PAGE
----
Collin County DWI Charge Process, part 2

While the facts of every DWI investigation have their own unique nuances, in general, DWIs in Collin County follow a predictable process.  After the arrest, you will need to go through the bonding process. There may or may not be a need for an ALR hearing. Then the case will be filed in the courts by the district attorney’s office. After the filing of the case, you and your attorney—and you should get one— will begin the plea-bargaining process and the discussions about pleading or setting your case for trial. The DWI attorneys at Andor, Goheen, O’Toole, Wadas & Gonzalez, P.L.L.C. will help you through the entire process.

The Collin County DWI Bond Process

After you have been arrested and booked on a charge of DWI, you will be held in a jail facility.  Some cities, such as Plano and Frisco, have their own jails and will hold you there overnight before transferring you to the Collin County Jail the next day.  Other cities, such as McKinney, do not have their own jails and will take arrestees directly to the county facility. Dark jail

There, you will wait until a judge can see you to set a bond and attach conditions to the bond.  This process may require you to spend one or two nights in jail.  Once the judge has set your bond, someone can either pay the full amount of the bond in cash (cash bond), or the individual can pay 10% to a bail bondsman (surety bond).  The key difference here is a cash bond will be returned to the person who paid it, or it can be applied to court costs and fines when your case is disposed. With a surety bond, the bail bondsman keeps the 10% paid as his fee for posting the entire bond amount.   

The ALR Process in a Collin County DWI case

Once you are arrested for a DWI, the police officer is required to give you written notice, called the DIC-24, your license will be suspended. Most times this is completed in the back of the patrol vehicle or in the intoxilyzer room at the jail. Once the officer gives you the written notice, the clock starts ticking. You have 15 days from the time notice is given to request your Administrative License Revocation (ALR) hearing with the Texas Department of Public Safety.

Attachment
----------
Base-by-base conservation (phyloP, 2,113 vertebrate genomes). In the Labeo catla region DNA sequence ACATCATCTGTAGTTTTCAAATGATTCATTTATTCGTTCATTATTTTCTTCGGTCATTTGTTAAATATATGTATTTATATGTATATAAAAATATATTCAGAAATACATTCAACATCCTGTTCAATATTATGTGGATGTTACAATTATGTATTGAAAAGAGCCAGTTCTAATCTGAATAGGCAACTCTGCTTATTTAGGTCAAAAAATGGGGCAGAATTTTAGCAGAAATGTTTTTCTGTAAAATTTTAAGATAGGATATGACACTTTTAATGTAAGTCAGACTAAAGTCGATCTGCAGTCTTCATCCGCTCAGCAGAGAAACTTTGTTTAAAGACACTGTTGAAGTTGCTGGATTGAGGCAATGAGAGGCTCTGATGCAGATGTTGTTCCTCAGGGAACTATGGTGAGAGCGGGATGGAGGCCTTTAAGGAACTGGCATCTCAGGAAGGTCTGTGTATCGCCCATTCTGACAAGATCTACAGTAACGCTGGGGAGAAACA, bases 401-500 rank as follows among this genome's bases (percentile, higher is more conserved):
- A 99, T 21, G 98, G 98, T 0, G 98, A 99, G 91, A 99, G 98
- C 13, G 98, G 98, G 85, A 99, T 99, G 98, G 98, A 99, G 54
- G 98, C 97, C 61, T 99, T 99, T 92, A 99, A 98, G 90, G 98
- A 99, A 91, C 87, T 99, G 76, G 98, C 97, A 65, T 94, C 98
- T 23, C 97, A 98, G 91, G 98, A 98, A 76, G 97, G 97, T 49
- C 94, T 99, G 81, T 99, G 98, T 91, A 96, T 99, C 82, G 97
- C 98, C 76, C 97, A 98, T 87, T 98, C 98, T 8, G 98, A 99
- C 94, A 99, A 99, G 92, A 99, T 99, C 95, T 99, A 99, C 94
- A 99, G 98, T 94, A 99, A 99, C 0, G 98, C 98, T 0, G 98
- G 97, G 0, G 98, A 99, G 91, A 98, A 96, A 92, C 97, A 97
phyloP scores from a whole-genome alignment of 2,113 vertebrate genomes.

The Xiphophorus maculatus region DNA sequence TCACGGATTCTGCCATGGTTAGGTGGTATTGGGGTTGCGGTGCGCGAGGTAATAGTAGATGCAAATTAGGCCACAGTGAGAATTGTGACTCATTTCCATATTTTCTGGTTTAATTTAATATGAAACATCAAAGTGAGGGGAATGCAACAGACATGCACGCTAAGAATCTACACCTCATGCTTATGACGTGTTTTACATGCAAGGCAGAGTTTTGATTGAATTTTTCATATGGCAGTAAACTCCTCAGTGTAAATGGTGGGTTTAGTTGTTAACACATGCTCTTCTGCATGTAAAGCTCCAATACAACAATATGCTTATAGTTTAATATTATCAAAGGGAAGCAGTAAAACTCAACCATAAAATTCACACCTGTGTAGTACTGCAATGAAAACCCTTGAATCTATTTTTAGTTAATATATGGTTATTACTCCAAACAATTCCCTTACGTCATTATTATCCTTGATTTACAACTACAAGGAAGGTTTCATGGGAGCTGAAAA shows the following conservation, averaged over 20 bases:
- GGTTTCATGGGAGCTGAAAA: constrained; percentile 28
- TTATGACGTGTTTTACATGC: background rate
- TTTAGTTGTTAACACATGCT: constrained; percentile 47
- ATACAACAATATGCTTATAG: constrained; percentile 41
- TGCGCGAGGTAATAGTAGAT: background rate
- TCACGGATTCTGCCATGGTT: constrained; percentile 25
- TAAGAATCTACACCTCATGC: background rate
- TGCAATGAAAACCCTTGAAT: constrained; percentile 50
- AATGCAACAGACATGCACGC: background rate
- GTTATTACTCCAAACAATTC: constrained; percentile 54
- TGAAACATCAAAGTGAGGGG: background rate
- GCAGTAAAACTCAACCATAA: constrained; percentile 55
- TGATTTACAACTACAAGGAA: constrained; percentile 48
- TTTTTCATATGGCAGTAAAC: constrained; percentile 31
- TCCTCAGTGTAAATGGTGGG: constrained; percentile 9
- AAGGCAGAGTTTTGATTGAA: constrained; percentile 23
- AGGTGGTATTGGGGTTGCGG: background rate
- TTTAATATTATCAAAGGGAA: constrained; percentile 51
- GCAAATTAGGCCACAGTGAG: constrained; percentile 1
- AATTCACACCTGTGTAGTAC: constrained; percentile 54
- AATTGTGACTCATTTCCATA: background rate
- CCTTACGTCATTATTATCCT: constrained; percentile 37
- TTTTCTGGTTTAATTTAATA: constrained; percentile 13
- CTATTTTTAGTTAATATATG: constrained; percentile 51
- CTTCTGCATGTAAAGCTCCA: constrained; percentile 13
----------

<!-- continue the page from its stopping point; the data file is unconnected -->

If you have no previous “alcohol-related law enforcement contacts,” and you voluntarily submit a specimen that was over a .08 or more, your license will be subject to a 90-day suspension. If you refused to submit a specimen, your license will be subject to a 180-day suspension.  Previous convictions or alcohol related suspensions may increase the length of the suspension.  To avoid an automatic ALR suspension you must request an ALR hearing. By hiring a criminal defense attorney, he or she can request your hearing and file all the necessary paperwork and subpoenas.  Your presence is not required at the ALR hearing. At the Collin County Law Group, we routinely assist clients in requesting and fighting to keep their licenses.

At the hearing, your attorney will be able to cross examine the officer involved in your case.  From time to time, the officer will not show up.  If the officer was under subpoena to appear at the ALR hearing, and he does not show up, your license will not be suspended. If the officer appears in court, then an administrative law judge will review the police report, consider the officer’s testimony under cross examination, and decide whether to suspend your license or not. 

During ALR hearings, the State has a lower burden of proof than at trial; therefore, most of the time your license will be suspended for 90 or 180 days.  If you license is suspended, the attorney you hired may petition the court to grant you an Occupational Driver’s License (ODL).  An ODL allows you to legally drive your vehicle for work and other necessities during certain hours of the day.  If your license is suspended and you drive without an ODL, you risk arrest for a Class B Misdemeanor for driving with a suspended license.  Once the 90 or 180 days have elapsed, your license will be reinstated.

If you do not request a hearing, the suspension automatically goes into effect on the 40th day after the Notice of Suspension was served. The length of the suspension, as noted above, will be 90 days if you agreed to submit to a breath or blood specimen with an alcohol concentration above .08, or it will be 180 days if you refused to submit a specimen. The ODL attorneys at the Collin County Law Group can make sure you have a valid ODL and help you get back to work.

Filing Your Case

It can take several months for the police agency to file your case with the District Attorney’s Office.  If they took your blood, it may take even longer for your case to be filed because the DPS Garland Crime Lab will have to test your blood for its alcohol concentration.  If law enforcement suspects intoxication due to something besides alcohol, they will send your blood to the DPS Austin Crime Lab, which will take even longer.  Once the police agency files your case, if it is a misdemeanor, an intake prosecutor will make the decision to accept your case.  If your DWI is a felony, then your case will go before the grand jury for deliberations.  If the grand jury finds probable cause, it will issue a True Bill of Indictment.  If the grand jury does not find probable cause, then it will issue a No-Bill, and your case will go no further.